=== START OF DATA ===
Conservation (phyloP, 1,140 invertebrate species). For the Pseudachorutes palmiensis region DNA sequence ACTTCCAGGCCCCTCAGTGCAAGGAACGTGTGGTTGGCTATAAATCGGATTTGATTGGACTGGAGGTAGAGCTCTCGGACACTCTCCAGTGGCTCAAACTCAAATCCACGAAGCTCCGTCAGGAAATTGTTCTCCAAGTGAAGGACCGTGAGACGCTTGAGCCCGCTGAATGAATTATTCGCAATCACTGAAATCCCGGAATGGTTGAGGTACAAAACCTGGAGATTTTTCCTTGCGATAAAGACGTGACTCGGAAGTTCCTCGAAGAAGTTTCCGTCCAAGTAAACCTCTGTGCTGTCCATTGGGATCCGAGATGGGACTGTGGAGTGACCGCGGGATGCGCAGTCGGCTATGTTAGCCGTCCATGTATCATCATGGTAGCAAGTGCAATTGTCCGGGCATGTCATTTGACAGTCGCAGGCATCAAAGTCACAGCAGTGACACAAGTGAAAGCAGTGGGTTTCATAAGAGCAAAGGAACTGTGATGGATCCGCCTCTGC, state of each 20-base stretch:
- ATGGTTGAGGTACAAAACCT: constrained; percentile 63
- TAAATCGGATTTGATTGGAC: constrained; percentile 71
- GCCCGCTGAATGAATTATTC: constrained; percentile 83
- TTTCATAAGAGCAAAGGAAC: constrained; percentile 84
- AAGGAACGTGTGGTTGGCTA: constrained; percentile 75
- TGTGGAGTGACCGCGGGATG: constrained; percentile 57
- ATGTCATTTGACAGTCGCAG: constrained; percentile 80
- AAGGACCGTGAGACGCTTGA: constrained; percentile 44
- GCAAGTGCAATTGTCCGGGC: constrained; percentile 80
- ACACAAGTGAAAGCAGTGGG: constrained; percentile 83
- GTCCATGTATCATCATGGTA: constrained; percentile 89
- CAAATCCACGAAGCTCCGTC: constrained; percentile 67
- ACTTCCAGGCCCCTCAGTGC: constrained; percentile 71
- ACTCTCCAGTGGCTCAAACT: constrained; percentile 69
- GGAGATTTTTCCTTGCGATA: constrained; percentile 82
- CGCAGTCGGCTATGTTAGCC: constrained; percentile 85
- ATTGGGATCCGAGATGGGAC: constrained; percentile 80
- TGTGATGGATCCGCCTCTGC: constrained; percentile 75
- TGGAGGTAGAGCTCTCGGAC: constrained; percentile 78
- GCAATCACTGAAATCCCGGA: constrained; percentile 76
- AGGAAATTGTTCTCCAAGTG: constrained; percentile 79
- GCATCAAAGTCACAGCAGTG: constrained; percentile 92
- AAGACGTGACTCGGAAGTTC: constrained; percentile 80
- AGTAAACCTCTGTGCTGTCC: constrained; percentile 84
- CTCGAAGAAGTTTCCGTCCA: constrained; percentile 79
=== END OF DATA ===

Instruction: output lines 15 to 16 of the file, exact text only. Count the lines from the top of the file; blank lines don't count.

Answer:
- ACTCTCCAGTGGCTCAAACT: constrained; percentile 69
- GGAGATTTTTCCTTGCGATA: constrained; percentile 82